How will dividend distribution tax affect your mutual fund earnings?
Finance minister Arun Jaitley in his Budget 2018 speech has proposed to introduce DDT on equity mutual funds at the rate of 10%
Dividend distribution tax (DDT) is a tax that is imposed by the government on companies based on dividend paid to a company's investors.
Finance minister Arun Jaitley in his Budget 2018 speech has proposed to introduce DDT on equity mutual funds at the rate of 10%, to provide a level field across growth-oriented and dividend distributing schemes.
The proposed change in Capital Gains Tax will bring marginal revenue gain of about Rs 20,000 crore in the first year, according to the finance minister.
DDT will reduce in-hand returns of investors. Fund houses have to deduct DDT before declarying dividend.
With this tax, investors relying on dividends from equity funds such as balanced funds might have to reconsider their investment strategies.
Analysts say, now growth option could be more suitable and to meet regular income needs the investors might not opt for the Systematic Withdrawal Plan (SWP) henceforth as in SWP, the gains will still be taxed and therefore may not help much in reducing tax liability.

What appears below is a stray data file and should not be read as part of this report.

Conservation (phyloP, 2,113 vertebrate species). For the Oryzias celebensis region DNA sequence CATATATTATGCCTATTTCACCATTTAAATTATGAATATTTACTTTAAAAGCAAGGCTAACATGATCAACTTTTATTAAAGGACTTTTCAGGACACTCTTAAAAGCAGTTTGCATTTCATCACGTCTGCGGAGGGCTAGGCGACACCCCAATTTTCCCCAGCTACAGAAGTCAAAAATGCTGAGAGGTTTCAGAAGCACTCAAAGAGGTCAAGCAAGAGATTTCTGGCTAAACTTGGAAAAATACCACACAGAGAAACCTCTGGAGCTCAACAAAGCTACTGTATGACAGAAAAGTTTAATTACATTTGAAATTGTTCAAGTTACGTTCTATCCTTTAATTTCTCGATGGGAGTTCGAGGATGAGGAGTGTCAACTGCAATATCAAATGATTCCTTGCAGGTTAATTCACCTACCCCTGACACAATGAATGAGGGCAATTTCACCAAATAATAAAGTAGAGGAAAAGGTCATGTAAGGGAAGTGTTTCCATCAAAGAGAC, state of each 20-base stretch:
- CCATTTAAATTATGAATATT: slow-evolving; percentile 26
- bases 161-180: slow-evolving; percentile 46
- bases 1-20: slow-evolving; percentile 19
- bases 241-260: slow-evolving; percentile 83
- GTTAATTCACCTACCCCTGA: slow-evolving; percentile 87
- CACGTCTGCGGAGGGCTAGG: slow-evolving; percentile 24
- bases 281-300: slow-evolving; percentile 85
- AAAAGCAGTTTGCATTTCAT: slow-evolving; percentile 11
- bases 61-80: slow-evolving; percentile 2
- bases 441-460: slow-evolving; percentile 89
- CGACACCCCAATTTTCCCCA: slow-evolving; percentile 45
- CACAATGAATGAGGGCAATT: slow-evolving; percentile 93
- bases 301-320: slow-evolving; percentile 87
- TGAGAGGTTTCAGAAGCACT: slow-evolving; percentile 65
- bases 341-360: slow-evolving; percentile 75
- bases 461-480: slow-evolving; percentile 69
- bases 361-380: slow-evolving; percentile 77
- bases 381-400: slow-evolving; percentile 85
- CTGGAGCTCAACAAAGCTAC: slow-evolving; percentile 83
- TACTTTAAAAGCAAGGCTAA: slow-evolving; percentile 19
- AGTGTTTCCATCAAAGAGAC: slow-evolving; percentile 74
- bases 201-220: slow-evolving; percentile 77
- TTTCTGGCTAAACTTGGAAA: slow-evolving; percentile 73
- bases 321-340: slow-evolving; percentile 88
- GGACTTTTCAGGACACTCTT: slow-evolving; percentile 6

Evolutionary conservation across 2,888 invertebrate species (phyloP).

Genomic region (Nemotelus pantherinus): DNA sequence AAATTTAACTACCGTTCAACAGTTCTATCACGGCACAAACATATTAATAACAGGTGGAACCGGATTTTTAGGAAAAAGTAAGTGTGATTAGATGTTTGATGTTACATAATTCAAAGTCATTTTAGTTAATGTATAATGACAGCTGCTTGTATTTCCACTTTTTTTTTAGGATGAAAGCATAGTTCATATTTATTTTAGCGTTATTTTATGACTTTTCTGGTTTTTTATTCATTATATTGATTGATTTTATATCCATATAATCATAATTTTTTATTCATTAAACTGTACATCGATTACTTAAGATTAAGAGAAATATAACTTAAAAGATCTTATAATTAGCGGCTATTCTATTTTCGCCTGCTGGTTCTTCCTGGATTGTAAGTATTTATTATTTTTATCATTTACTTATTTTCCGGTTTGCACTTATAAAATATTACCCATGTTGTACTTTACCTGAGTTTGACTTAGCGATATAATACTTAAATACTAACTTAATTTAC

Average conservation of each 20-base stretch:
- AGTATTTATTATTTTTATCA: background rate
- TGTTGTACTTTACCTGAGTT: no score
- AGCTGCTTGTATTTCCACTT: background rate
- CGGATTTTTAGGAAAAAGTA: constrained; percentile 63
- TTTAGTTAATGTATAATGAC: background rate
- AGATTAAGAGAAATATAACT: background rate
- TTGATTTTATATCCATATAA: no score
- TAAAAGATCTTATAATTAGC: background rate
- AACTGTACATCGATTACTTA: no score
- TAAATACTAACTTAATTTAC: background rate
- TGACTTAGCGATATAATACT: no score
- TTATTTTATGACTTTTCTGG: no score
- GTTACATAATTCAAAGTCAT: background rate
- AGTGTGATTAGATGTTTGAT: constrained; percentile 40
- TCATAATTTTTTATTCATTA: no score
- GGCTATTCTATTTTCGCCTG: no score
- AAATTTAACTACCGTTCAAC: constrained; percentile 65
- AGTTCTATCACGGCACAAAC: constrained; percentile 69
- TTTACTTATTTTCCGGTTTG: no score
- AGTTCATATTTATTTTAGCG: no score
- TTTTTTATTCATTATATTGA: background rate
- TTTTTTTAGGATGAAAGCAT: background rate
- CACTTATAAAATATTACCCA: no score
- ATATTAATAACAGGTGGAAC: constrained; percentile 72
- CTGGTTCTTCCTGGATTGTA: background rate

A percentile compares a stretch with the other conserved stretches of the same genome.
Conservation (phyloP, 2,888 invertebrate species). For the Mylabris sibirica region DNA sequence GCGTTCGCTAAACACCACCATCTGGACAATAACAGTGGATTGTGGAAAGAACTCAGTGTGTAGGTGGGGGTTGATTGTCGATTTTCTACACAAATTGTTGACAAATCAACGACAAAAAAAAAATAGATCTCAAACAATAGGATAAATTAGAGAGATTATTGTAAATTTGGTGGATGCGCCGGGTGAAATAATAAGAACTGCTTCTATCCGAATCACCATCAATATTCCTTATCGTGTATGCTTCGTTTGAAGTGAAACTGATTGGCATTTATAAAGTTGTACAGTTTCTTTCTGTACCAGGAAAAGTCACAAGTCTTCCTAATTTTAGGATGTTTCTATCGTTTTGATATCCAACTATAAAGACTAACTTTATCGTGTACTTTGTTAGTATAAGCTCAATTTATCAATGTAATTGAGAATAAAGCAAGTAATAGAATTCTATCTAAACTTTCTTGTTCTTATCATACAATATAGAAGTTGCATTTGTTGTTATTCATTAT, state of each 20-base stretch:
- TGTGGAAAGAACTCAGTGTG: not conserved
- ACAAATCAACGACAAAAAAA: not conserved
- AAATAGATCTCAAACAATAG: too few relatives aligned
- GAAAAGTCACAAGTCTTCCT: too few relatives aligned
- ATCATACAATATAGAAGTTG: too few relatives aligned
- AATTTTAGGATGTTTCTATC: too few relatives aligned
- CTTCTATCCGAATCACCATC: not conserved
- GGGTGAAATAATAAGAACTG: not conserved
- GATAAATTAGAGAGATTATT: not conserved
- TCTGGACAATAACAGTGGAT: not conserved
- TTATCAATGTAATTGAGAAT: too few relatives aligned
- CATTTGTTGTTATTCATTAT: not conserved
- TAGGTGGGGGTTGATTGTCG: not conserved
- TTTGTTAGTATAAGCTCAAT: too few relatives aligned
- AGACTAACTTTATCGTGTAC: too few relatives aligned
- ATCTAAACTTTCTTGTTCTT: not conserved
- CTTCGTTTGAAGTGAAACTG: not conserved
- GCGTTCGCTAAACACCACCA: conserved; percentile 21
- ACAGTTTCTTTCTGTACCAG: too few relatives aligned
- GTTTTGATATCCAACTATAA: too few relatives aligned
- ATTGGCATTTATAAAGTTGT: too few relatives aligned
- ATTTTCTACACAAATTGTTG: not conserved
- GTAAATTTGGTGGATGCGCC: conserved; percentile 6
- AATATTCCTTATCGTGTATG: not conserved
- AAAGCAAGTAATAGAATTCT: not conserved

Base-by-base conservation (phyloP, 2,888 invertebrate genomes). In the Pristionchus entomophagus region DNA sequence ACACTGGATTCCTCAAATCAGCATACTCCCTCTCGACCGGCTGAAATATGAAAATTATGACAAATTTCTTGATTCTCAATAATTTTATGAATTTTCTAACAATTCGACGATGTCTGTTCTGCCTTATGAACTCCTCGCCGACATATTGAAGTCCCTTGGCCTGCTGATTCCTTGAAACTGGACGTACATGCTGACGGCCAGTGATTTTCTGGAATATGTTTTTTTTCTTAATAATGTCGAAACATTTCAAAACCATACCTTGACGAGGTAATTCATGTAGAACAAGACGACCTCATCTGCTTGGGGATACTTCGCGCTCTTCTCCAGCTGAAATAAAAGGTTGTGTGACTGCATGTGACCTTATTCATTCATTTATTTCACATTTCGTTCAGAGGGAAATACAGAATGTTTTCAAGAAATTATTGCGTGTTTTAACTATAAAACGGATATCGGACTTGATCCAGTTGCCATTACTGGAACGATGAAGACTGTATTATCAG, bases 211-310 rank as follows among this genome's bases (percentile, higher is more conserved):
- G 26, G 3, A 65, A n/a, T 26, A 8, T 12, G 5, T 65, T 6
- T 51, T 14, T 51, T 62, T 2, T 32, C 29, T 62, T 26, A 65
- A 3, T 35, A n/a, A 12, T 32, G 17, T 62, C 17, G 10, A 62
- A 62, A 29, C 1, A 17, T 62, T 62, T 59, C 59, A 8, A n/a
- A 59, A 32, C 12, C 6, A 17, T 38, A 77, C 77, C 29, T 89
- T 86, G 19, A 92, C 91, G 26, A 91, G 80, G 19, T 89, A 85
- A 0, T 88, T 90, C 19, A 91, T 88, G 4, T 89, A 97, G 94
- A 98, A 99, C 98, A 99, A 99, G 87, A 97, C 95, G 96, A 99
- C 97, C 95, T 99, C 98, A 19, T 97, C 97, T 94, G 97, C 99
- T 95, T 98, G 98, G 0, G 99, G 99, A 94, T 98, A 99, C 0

Dividends received from all mutual funds are tax-free in the hands of the investors.
However, debt funds pay DDT. The DDT in debt mutual funds was introduced to reduce the arbitrage between bank fixed deposit and debt funds. Equity mutual funds, however, do not pay dividend distribution tax.
Mutual fund schemes that invest less than 65% of the corpus in equity are categorised as non-equity funds and they are taxed as applicable on debt mutual funds.
DDT on all non-equity funds such as money market, liquid, and debt funds is 25% plus 12% surcharge plus 3%cess, totalling to 28.84%, according to ET.
'Disclaimer: This story is for informational purposes only and should not be taken as investment advice.'